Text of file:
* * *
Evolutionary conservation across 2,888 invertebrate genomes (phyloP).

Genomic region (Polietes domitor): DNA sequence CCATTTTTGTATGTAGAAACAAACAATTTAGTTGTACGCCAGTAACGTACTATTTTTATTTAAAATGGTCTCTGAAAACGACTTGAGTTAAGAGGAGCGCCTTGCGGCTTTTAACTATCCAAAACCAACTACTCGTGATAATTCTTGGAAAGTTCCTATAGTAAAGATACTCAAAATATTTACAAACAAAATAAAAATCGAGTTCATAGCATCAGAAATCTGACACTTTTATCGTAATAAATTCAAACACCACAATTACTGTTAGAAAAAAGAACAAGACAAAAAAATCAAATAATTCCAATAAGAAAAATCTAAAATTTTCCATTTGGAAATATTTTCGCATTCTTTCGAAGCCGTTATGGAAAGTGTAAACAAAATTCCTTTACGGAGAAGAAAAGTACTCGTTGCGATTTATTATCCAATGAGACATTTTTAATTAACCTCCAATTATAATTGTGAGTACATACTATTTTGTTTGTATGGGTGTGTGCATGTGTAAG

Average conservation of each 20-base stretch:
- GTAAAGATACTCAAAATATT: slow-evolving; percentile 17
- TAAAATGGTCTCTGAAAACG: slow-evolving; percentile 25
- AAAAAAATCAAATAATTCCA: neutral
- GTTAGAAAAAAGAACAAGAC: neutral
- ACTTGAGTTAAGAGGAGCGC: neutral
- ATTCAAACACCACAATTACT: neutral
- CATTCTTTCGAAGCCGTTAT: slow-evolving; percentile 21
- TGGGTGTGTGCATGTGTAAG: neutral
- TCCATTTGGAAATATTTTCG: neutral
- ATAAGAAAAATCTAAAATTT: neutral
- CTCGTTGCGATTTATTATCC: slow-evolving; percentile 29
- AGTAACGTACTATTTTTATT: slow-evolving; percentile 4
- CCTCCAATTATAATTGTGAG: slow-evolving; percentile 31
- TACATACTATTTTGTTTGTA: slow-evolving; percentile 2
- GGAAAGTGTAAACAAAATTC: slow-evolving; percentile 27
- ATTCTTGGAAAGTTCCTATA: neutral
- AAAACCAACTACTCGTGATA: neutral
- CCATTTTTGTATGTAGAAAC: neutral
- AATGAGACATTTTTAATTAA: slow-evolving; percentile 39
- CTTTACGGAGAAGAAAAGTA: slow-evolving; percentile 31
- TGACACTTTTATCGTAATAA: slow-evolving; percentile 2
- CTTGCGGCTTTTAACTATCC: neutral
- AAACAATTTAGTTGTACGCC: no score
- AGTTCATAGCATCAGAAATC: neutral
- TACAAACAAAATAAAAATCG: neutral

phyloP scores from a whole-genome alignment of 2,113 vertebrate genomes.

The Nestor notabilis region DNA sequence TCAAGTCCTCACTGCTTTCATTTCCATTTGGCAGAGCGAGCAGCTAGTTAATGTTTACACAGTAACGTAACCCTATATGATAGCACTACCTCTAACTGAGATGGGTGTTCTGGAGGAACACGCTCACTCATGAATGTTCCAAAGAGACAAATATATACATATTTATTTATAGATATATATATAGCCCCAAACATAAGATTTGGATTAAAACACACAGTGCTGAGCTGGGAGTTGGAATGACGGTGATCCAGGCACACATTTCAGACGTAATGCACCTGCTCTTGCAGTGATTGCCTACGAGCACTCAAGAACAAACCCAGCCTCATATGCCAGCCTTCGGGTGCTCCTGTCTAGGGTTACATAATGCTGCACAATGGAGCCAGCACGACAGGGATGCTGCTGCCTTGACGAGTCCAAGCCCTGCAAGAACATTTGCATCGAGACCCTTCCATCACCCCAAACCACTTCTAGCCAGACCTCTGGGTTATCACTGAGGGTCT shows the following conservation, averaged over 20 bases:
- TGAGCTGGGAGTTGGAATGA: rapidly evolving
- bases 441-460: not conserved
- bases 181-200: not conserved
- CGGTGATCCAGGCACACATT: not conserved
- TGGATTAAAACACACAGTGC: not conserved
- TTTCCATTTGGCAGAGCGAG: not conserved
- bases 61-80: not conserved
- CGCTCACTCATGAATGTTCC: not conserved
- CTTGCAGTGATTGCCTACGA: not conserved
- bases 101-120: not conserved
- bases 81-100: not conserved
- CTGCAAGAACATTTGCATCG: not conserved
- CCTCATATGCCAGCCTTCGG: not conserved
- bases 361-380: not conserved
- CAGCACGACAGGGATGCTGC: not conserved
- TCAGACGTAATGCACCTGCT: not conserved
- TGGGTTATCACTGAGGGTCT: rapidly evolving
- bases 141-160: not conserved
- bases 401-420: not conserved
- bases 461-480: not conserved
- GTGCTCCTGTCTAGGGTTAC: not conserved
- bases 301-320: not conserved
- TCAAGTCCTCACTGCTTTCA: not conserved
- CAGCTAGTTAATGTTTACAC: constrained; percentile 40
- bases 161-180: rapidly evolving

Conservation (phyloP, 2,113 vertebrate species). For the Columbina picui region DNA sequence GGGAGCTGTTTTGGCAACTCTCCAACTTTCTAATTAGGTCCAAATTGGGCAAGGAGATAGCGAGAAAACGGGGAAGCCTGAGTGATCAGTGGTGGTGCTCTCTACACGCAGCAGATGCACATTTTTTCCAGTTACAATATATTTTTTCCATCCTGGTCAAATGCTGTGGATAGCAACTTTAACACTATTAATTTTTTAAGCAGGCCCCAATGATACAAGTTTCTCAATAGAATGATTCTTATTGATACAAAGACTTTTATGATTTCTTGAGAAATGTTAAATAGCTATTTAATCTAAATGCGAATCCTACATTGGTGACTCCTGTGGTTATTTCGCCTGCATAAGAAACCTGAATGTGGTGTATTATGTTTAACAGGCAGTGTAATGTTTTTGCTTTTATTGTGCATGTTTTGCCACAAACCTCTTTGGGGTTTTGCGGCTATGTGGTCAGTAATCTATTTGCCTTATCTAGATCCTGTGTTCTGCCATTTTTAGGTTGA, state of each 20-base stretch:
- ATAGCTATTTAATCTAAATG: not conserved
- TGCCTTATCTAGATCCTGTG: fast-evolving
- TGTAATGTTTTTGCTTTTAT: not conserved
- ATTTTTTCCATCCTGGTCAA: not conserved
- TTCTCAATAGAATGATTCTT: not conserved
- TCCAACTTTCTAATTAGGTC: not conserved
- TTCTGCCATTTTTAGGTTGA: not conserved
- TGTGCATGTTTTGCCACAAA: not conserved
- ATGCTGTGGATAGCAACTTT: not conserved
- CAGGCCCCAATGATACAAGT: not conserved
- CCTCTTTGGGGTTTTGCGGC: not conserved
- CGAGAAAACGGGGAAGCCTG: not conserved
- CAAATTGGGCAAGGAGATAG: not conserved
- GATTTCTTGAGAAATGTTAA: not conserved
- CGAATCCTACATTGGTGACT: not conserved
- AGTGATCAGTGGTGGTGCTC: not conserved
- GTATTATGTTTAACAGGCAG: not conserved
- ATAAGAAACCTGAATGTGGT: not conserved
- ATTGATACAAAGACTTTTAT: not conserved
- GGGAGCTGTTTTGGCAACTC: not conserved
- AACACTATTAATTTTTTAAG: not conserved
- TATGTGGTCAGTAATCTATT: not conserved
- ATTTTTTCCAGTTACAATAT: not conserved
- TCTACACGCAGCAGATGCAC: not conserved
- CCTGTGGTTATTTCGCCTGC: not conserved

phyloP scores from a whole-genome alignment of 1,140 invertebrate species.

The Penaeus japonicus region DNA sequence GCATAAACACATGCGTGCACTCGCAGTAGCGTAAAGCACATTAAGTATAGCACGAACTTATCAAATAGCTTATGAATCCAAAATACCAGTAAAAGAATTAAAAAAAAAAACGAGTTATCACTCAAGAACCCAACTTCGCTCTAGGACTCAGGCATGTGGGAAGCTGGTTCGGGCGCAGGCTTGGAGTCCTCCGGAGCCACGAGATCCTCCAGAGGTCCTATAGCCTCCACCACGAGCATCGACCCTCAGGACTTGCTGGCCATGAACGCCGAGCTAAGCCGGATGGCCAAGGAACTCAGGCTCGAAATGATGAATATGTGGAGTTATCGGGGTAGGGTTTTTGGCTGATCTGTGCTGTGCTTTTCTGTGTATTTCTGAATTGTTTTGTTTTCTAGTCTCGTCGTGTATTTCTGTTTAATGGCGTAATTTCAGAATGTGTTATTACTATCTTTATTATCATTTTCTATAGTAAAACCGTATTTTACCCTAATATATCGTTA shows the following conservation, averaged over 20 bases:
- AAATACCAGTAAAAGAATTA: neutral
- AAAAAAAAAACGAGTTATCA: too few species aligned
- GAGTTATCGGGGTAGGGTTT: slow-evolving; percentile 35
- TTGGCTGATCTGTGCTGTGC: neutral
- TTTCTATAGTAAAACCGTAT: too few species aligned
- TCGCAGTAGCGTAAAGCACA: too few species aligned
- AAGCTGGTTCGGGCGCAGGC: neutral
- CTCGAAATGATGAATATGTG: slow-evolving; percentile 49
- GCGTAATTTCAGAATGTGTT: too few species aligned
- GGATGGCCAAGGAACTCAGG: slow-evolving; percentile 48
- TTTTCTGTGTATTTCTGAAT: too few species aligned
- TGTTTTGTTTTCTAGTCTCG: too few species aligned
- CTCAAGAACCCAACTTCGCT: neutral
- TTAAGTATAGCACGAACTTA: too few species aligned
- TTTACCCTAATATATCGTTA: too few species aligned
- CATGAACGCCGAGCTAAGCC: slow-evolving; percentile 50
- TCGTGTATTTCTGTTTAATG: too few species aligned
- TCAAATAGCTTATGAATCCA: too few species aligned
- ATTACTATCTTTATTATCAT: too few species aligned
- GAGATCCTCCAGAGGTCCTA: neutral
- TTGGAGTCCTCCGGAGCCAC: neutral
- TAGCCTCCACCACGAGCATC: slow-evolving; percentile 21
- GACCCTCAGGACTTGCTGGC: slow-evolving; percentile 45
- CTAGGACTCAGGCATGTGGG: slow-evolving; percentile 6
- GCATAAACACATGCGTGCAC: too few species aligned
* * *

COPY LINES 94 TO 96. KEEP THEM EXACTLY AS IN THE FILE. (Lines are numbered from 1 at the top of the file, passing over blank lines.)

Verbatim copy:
- TTTTCTGTGTATTTCTGAAT: too few species aligned
- TGTTTTGTTTTCTAGTCTCG: too few species aligned
- CTCAAGAACCCAACTTCGCT: neutral